By: Monica Kao
With the world’s eyes riveted on the aftermath of Japan’s historic 9.0-magnitude earthquake and resulting tsunami on March 11th, a number of comparisons have been drawn between this natural disaster and others preceding it, particularly the January 12, 2010 earthquake that rocked Haiti and the one-two earthquake-tsunami combination that ravaged Indonesia and other Indian Ocean nations on December 26, 2004. Seismologists point out that the earthquakes responsible for triggering the two tsunamis were geologically similar, with epicenters that were a roughly equivalent distance offshore. And in terms of its natural force, there is nothing particularly special about the Sendai earthquake/tsunami that sets it apart from its predecessors. Having recently been upgraded from 8.8 to 9.0 on the Richter scale, the earthquake in Japan ranks above the 2010 Haiti quake (7.0) but below the 2004 Sumatra-Andaman earthquake (9.2) in magnitude. Knowing this, it could reasonably be inferred that a natural disaster of comparable magnitude would also have a comparable impact on social infrastructure and on human health. In fact, physicians and public health officials anticipate that they will face many of the same health crises as those experienced in Indonesia, Sri Lanka, India, Thailand, and Haiti, with many of casualties being blunt trauma injuries (crush wounds, head injuries, fractures, and cuts) inflicted by floating or falling debris. After the initial trauma, health workers must rise to meet the challenge of food and water shortages, aspiration-related illnesses, foul-smelling infections, elevated risks of heart attack or stroke, and the threat of disease from contaminated water sources. Yet, even with the current death toll in Japan having just surpassed the 2000-mark, thousands of Japanese still missing, and the death toll predicted to reach the tens of thousands, the level of devastation is still not expected to come close to the staggering death tolls of 230,000 and 316,000 seen in Indonesia and Haiti, respectively. The differences in outcomes may be viewed as a manifestation of systematic disadvantage and the impact of investment in social infrastructure on a grand, macroeconomic scale.
According to 2010 GDP (gross domestic product) estimates made by the International Monetary Fund, Japan, Indonesia and Haiti ranked 3rd, 18th, and 132nd, respectively. By the World Health Organization’s 2000 rankings of the world’s health systems, Japan, Indonesia, and Haiti ranked 10th, 92nd, and 138th. By death toll numbers in increasing order—Japan comes in first with the lowest death toll, then Indonesia, then Haiti. The inverse relationship between wealth and the impact of natural disaster on health (measured in human lives) is no coincidence—engineering experts and public health officials hail Japan’s emergency preparedness system and its support for social infrastructure as what spared it from catastrophic destruction and losses on a more massive level [Japan ‘the Most Prepared Place in the World’ for a Tsunami and Did Engineering Save Lives in the Japanese Earthquake?].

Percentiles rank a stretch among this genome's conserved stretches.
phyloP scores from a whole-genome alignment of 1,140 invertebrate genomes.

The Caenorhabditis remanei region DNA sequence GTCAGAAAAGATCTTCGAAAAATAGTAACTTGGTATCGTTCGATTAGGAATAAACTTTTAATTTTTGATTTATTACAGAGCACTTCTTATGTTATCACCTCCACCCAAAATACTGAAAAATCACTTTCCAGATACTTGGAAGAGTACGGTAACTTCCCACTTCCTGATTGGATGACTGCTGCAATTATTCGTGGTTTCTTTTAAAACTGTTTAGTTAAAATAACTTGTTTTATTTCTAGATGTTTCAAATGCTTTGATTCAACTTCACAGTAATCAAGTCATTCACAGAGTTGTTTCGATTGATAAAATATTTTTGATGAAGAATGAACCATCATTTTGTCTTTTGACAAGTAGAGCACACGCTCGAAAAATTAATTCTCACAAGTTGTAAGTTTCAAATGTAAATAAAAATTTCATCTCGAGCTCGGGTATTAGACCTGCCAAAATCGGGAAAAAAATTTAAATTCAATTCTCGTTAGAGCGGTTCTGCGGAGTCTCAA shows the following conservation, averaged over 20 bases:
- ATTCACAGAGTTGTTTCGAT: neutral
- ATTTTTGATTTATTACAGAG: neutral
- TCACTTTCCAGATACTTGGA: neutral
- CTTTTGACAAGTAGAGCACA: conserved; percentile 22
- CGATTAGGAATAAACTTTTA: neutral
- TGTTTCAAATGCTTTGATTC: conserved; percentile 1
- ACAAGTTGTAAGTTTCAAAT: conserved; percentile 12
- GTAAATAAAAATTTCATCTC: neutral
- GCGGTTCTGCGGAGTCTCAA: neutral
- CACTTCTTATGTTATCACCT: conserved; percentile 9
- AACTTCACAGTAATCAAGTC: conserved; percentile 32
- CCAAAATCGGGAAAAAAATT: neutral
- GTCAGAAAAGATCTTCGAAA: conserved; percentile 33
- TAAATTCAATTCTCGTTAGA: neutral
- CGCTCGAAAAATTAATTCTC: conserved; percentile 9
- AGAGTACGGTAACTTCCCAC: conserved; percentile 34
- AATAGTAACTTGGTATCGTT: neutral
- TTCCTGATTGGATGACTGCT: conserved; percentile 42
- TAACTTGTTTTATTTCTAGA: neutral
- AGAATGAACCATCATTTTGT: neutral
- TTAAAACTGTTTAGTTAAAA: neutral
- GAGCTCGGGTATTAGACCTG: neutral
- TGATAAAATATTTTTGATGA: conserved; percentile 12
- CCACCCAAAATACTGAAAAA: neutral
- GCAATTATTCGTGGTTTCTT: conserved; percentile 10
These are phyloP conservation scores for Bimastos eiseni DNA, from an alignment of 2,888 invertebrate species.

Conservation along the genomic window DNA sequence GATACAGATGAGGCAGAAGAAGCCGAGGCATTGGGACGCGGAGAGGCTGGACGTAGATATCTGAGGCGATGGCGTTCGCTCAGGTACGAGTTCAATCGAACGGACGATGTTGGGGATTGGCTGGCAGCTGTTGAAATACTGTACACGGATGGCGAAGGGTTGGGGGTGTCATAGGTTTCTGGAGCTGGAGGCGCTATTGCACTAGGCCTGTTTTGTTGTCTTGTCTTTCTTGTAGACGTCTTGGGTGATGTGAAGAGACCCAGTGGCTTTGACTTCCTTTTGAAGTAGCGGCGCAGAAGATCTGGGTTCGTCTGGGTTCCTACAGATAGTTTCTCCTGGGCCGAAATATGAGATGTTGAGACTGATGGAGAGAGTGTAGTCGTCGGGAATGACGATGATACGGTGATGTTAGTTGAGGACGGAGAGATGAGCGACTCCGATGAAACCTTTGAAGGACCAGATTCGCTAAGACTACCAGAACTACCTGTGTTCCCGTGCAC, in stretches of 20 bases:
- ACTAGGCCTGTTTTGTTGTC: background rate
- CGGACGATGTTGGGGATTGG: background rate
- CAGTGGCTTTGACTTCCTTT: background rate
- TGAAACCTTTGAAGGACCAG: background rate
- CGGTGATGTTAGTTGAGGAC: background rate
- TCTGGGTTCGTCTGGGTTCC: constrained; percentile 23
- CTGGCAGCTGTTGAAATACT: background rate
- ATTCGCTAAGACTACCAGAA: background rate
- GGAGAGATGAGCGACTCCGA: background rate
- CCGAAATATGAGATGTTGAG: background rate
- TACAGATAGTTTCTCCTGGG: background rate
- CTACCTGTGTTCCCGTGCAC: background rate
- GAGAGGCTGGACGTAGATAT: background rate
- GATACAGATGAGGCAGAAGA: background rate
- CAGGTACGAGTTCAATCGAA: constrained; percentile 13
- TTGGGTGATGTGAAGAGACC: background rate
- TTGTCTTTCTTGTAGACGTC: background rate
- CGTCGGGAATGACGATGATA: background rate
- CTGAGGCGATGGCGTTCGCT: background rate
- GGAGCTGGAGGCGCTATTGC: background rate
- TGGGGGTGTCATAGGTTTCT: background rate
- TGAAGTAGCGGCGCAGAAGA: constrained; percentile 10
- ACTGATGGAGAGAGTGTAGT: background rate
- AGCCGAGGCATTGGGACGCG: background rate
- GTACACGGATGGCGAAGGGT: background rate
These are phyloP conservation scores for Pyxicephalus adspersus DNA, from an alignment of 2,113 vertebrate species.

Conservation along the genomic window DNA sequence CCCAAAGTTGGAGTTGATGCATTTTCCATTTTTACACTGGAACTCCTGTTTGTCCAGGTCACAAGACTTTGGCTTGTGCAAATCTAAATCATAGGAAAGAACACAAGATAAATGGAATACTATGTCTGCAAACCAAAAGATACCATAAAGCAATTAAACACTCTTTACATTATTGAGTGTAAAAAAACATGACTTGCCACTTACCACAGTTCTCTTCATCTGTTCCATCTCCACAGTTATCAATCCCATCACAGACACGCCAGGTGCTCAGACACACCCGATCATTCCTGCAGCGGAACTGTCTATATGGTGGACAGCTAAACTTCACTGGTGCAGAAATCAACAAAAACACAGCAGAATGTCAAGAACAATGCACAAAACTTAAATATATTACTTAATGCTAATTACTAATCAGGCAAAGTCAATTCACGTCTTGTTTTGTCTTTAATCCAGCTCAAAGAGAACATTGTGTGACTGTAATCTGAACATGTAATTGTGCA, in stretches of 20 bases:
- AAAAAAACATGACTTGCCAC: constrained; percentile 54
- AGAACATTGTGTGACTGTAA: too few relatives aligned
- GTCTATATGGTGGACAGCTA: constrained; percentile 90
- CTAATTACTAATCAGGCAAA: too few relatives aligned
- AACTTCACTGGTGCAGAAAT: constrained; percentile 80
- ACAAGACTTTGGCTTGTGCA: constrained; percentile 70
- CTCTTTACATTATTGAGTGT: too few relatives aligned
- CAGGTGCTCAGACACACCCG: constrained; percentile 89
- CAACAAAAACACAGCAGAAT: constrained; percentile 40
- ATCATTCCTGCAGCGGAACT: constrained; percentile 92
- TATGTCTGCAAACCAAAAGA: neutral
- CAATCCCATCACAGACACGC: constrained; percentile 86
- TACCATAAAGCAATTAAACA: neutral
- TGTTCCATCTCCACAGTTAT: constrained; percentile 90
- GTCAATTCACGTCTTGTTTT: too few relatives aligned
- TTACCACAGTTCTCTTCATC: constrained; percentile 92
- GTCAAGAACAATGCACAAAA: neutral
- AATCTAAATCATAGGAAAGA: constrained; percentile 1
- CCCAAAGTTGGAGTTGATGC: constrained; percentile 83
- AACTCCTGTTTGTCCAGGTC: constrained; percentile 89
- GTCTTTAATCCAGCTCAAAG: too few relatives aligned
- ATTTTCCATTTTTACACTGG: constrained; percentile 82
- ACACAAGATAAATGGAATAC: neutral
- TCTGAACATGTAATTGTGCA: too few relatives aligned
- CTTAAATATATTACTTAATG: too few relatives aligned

When a 7.4-magnitude earthquake rocked the Japanese city of Kobe and its surrounding cities in 1995, a number of buildings (most built before the 1980’s, when stringent building regulations were developed) collapsed and killed thousands of people within minutes of the initial quake. Japanese officials were compelled to invest in building infrastructure, providing the funding for engineers to revise building codes, tighten regulations, and outfit buildings with technology that allowed them to absorb seismic energy and to remain standing. Japan also invested millions of dollars in preventative measures against tsunamis, which included concrete sea walls, levy banks, ports with raised platforms, advanced sensor buoys, and a high-tech detection and warning system. Lastly, Japanese citizens underwent regular earthquake drills designed to familiarize them with the potential dangers (i.e., tsunami risk) and the safest procedures.
Few would stand to argue against the fact that the death toll of Haiti’s 2004 earthquake would have been significantly reduced if its government had invested a fraction of what Japan had invested in its building infrastructure, to update its regulations and to correct poorly constructed buildings. Fewer still would deny that thousands of Japanese lives were saved by tsunami warnings that afforded them enough time to escape to higher ground—warnings that came too late for hundreds of thousands of people in Indian Ocean nations. Many of the people who perished in the 2004 tsunami were not even equipped with the general knowledge that earthquakes often trigger tsunamis, and therefore it cannot be said that they were properly informed about the dangers at hand. In other words, the natural disasters in Indonesia, Haiti and Japan have made it apparent that wealth is an important social determinant of health, and countless lives could have been spared if national governments had had more funding available to invest in public expenditures. It is my hope not only for Japan to be able to recover quickly and completely from the humanitarian, economic and nuclear crises that it faces, but also for other nations to learn from the past so that future destruction and loss of life can be avoided to the greatest extent possible.